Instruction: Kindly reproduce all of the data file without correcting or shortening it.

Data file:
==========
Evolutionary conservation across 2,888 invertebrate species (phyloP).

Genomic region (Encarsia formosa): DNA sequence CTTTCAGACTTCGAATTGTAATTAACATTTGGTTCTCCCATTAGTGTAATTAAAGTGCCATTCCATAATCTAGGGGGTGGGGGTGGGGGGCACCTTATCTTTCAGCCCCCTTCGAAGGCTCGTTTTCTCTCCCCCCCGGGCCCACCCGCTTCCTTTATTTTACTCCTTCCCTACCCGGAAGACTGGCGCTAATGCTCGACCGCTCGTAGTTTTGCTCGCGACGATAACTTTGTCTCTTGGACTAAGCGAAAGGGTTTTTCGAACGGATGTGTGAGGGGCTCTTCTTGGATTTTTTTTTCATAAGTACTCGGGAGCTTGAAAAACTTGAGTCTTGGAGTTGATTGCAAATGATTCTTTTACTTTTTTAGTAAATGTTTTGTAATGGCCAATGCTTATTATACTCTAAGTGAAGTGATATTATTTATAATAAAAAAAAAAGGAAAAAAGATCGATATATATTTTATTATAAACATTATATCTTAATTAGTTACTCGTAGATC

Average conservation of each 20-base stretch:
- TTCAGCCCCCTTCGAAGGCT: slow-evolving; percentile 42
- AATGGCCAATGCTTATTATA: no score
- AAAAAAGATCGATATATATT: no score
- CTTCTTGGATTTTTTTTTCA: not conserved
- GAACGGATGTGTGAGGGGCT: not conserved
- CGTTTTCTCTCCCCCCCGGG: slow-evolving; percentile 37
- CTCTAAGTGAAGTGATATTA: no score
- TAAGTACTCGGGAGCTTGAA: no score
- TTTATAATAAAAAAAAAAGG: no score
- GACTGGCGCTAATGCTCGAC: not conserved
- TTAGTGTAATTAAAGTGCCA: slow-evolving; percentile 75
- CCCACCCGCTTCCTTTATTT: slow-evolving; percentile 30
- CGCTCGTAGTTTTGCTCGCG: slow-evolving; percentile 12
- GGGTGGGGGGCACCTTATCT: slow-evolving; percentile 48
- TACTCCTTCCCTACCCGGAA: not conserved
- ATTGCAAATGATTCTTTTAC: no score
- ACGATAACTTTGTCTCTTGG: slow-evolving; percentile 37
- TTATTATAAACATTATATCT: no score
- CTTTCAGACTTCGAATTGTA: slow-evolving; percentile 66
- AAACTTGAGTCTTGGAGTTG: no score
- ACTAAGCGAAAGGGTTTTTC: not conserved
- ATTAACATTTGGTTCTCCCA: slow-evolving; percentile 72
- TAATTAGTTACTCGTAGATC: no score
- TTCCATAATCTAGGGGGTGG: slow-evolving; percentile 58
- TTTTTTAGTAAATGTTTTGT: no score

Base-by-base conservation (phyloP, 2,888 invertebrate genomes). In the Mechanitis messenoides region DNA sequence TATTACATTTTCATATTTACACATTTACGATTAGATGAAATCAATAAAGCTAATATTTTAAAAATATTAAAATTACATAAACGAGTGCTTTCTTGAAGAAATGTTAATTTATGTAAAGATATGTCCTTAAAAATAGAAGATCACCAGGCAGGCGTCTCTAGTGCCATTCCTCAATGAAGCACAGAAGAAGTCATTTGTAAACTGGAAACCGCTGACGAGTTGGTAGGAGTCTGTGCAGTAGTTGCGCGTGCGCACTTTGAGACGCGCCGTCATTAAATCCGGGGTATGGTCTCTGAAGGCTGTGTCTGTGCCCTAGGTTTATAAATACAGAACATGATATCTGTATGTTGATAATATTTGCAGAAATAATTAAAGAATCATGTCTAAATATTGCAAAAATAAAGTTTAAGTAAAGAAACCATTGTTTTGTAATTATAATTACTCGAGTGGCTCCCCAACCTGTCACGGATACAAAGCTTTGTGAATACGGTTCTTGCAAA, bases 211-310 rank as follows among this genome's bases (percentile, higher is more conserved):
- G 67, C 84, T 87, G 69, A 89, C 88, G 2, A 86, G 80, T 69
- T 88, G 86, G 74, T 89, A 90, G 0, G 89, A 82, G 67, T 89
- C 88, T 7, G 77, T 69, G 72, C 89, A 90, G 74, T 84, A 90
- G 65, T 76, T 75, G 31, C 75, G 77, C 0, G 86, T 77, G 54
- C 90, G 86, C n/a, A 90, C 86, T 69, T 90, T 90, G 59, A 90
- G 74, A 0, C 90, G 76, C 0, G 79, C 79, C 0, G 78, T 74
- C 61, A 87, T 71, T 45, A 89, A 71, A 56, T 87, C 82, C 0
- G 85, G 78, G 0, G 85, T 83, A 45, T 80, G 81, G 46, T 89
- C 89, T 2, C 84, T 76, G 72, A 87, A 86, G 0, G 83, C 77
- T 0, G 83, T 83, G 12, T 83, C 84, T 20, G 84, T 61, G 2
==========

Evolutionary conservation across 2,888 invertebrate species (phyloP).

Genomic region (Encarsia formosa): DNA sequence CTTTCAGACTTCGAATTGTAATTAACATTTGGTTCTCCCATTAGTGTAATTAAAGTGCCATTCCATAATCTAGGGGGTGGGGGTGGGGGGCACCTTATCTTTCAGCCCCCTTCGAAGGCTCGTTTTCTCTCCCCCCCGGGCCCACCCGCTTCCTTTATTTTACTCCTTCCCTACCCGGAAGACTGGCGCTAATGCTCGACCGCTCGTAGTTTTGCTCGCGACGATAACTTTGTCTCTTGGACTAAGCGAAAGGGTTTTTCGAACGGATGTGTGAGGGGCTCTTCTTGGATTTTTTTTTCATAAGTACTCGGGAGCTTGAAAAACTTGAGTCTTGGAGTTGATTGCAAATGATTCTTTTACTTTTTTAGTAAATGTTTTGTAATGGCCAATGCTTATTATACTCTAAGTGAAGTGATATTATTTATAATAAAAAAAAAAGGAAAAAAGATCGATATATATTTTATTATAAACATTATATCTTAATTAGTTACTCGTAGATC

Average conservation of each 20-base stretch:
- TTCAGCCCCCTTCGAAGGCT: slow-evolving; percentile 42
- AATGGCCAATGCTTATTATA: no score
- AAAAAAGATCGATATATATT: no score
- CTTCTTGGATTTTTTTTTCA: not conserved
- GAACGGATGTGTGAGGGGCT: not conserved
- CGTTTTCTCTCCCCCCCGGG: slow-evolving; percentile 37
- CTCTAAGTGAAGTGATATTA: no score
- TAAGTACTCGGGAGCTTGAA: no score
- TTTATAATAAAAAAAAAAGG: no score
- GACTGGCGCTAATGCTCGAC: not conserved
- TTAGTGTAATTAAAGTGCCA: slow-evolving; percentile 75
- CCCACCCGCTTCCTTTATTT: slow-evolving; percentile 30
- CGCTCGTAGTTTTGCTCGCG: slow-evolving; percentile 12
- GGGTGGGGGGCACCTTATCT: slow-evolving; percentile 48
- TACTCCTTCCCTACCCGGAA: not conserved
- ATTGCAAATGATTCTTTTAC: no score
- ACGATAACTTTGTCTCTTGG: slow-evolving; percentile 37
- TTATTATAAACATTATATCT: no score
- CTTTCAGACTTCGAATTGTA: slow-evolving; percentile 66
- AAACTTGAGTCTTGGAGTTG: no score
- ACTAAGCGAAAGGGTTTTTC: not conserved
- ATTAACATTTGGTTCTCCCA: slow-evolving; percentile 72
- TAATTAGTTACTCGTAGATC: no score
- TTCCATAATCTAGGGGGTGG: slow-evolving; percentile 58
- TTTTTTAGTAAATGTTTTGT: no score

Base-by-base conservation (phyloP, 2,888 invertebrate genomes). In the Mechanitis messenoides region DNA sequence TATTACATTTTCATATTTACACATTTACGATTAGATGAAATCAATAAAGCTAATATTTTAAAAATATTAAAATTACATAAACGAGTGCTTTCTTGAAGAAATGTTAATTTATGTAAAGATATGTCCTTAAAAATAGAAGATCACCAGGCAGGCGTCTCTAGTGCCATTCCTCAATGAAGCACAGAAGAAGTCATTTGTAAACTGGAAACCGCTGACGAGTTGGTAGGAGTCTGTGCAGTAGTTGCGCGTGCGCACTTTGAGACGCGCCGTCATTAAATCCGGGGTATGGTCTCTGAAGGCTGTGTCTGTGCCCTAGGTTTATAAATACAGAACATGATATCTGTATGTTGATAATATTTGCAGAAATAATTAAAGAATCATGTCTAAATATTGCAAAAATAAAGTTTAAGTAAAGAAACCATTGTTTTGTAATTATAATTACTCGAGTGGCTCCCCAACCTGTCACGGATACAAAGCTTTGTGAATACGGTTCTTGCAAA, bases 211-310 rank as follows among this genome's bases (percentile, higher is more conserved):
- G 67, C 84, T 87, G 69, A 89, C 88, G 2, A 86, G 80, T 69
- T 88, G 86, G 74, T 89, A 90, G 0, G 89, A 82, G 67, T 89
- C 88, T 7, G 77, T 69, G 72, C 89, A 90, G 74, T 84, A 90
- G 65, T 76, T 75, G 31, C 75, G 77, C 0, G 86, T 77, G 54
- C 90, G 86, C n/a, A 90, C 86, T 69, T 90, T 90, G 59, A 90
- G 74, A 0, C 90, G 76, C 0, G 79, C 79, C 0, G 78, T 74
- C 61, A 87, T 71, T 45, A 89, A 71, A 56, T 87, C 82, C 0
- G 85, G 78, G 0, G 85, T 83, A 45, T 80, G 81, G 46, T 89
- C 89, T 2, C 84, T 76, G 72, A 87, A 86, G 0, G 83, C 77
- T 0, G 83, T 83, G 12, T 83, C 84, T 20, G 84, T 61, G 2